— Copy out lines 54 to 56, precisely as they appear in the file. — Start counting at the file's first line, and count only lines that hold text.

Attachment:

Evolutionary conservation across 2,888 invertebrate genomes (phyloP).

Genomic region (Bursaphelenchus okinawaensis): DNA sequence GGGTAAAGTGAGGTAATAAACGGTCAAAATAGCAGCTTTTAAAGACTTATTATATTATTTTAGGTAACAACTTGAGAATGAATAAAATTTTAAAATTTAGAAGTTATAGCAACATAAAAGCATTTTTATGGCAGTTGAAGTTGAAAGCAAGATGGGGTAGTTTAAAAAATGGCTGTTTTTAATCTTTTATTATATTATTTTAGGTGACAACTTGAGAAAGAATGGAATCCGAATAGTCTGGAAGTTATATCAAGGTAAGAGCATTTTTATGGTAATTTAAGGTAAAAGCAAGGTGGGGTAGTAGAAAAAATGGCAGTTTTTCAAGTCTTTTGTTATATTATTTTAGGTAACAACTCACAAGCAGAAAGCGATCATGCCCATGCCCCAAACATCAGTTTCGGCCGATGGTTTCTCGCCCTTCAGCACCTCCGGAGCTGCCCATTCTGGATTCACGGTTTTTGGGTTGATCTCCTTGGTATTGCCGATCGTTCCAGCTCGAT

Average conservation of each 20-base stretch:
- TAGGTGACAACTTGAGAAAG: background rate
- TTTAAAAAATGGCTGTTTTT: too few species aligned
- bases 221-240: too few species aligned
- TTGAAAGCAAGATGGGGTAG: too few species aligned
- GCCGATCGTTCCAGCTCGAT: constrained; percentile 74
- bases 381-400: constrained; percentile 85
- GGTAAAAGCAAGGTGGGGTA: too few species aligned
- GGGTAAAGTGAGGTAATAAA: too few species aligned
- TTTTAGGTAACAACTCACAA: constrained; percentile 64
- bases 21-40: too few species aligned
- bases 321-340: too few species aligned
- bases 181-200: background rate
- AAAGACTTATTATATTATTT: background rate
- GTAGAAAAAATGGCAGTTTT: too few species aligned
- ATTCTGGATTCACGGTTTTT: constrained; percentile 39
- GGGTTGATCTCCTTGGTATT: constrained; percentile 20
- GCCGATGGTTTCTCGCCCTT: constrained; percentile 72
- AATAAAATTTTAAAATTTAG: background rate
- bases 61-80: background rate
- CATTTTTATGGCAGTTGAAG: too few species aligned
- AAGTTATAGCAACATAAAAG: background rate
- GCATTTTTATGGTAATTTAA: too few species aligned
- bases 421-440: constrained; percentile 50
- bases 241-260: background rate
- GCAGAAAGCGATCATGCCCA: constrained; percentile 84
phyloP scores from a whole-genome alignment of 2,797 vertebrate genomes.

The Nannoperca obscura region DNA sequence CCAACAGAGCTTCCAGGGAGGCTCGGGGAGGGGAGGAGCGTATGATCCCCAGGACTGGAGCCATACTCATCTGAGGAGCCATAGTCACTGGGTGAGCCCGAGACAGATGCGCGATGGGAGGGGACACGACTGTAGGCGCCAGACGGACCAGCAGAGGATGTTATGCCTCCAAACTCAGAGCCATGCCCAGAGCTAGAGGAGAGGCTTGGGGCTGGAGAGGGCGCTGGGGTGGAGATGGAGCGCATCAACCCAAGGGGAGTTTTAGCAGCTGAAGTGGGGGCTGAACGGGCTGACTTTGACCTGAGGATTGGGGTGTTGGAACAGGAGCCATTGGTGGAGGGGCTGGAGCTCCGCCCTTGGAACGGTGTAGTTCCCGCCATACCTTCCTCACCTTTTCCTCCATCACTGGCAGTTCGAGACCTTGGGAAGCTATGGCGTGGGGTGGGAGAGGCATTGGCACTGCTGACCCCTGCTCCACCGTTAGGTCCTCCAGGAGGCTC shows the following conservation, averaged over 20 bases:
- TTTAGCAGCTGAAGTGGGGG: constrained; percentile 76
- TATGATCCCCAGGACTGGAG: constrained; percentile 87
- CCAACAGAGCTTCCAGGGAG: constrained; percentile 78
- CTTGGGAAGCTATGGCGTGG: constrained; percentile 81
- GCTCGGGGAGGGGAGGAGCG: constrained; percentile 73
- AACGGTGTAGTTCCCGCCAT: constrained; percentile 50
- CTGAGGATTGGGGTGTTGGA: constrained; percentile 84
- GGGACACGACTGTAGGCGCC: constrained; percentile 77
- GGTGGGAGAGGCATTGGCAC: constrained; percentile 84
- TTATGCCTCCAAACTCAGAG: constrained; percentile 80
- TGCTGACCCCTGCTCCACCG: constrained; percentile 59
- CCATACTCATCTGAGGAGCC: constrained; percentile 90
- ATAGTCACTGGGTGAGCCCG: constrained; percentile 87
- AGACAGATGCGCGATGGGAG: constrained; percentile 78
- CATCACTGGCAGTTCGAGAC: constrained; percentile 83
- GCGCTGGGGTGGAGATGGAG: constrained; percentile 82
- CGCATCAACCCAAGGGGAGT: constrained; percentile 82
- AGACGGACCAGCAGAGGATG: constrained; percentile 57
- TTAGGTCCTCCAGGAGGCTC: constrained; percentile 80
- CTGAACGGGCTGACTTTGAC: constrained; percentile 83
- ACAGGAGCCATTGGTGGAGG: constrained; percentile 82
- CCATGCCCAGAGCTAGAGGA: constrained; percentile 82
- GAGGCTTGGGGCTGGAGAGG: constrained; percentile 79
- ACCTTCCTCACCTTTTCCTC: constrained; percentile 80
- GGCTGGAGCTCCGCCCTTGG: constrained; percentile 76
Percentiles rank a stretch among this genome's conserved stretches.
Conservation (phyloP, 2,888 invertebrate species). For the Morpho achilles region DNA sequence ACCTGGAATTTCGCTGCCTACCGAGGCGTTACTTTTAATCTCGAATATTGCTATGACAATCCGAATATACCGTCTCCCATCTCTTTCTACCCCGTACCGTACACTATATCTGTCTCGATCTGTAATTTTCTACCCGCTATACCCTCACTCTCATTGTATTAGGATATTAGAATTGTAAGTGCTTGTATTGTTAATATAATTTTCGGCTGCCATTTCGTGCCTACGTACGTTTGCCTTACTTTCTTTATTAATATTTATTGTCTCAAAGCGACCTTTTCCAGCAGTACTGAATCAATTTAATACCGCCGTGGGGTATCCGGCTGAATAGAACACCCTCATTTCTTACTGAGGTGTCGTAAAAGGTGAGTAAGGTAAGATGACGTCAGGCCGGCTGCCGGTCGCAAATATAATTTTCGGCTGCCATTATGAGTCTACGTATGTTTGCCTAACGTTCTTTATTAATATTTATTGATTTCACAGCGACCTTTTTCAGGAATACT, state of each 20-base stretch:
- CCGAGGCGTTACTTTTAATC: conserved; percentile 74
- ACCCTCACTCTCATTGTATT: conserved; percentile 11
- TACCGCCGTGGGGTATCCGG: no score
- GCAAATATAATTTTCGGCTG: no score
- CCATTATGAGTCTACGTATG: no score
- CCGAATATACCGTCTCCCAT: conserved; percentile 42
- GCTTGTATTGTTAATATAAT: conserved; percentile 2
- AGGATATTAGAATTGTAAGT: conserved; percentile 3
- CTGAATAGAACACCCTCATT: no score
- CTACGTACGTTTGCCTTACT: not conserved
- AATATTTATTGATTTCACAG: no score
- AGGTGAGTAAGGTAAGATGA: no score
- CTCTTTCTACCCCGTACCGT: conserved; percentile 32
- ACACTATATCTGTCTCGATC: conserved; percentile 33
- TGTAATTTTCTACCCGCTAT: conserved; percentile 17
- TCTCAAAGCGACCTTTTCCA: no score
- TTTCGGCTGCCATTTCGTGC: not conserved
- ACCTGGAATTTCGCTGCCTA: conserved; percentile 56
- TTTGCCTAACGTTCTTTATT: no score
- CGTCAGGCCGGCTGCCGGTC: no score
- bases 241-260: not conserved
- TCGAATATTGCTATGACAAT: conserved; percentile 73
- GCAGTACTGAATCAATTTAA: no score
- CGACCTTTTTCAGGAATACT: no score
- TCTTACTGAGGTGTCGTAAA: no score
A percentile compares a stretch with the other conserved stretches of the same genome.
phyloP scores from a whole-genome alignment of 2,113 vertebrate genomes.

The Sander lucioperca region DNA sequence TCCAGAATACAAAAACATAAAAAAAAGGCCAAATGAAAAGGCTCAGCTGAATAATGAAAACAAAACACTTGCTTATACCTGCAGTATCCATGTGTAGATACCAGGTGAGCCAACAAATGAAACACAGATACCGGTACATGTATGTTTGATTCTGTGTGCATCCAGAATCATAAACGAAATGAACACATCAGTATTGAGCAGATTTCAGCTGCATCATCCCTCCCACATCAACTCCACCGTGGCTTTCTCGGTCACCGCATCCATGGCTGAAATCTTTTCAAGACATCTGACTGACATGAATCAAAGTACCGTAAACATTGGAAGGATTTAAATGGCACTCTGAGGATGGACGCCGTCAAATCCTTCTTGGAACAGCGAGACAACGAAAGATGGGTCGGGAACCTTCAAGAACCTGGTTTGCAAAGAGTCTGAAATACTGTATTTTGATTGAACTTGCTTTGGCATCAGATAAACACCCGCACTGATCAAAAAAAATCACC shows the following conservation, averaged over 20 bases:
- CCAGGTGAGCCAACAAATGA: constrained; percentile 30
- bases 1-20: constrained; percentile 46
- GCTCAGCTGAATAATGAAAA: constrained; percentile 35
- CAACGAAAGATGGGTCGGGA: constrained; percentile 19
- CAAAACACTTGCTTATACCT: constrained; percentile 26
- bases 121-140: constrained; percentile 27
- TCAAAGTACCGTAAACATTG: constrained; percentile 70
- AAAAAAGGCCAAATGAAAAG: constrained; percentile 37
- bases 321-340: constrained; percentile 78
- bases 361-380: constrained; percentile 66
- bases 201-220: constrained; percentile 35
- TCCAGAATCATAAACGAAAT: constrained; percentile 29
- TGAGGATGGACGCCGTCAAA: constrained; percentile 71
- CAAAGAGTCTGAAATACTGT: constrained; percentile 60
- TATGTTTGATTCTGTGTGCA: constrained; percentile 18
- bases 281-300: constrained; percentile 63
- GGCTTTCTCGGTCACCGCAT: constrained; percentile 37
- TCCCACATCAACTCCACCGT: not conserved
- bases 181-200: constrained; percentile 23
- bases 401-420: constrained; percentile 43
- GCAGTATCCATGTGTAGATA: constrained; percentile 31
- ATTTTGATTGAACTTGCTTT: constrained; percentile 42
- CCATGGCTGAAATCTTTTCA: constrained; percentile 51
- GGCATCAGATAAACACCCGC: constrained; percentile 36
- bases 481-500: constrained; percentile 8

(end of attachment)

- ACCTTCCTCACCTTTTCCTC: constrained; percentile 80
- GGCTGGAGCTCCGCCCTTGG: constrained; percentile 76
Percentiles rank a stretch among this genome's conserved stretches.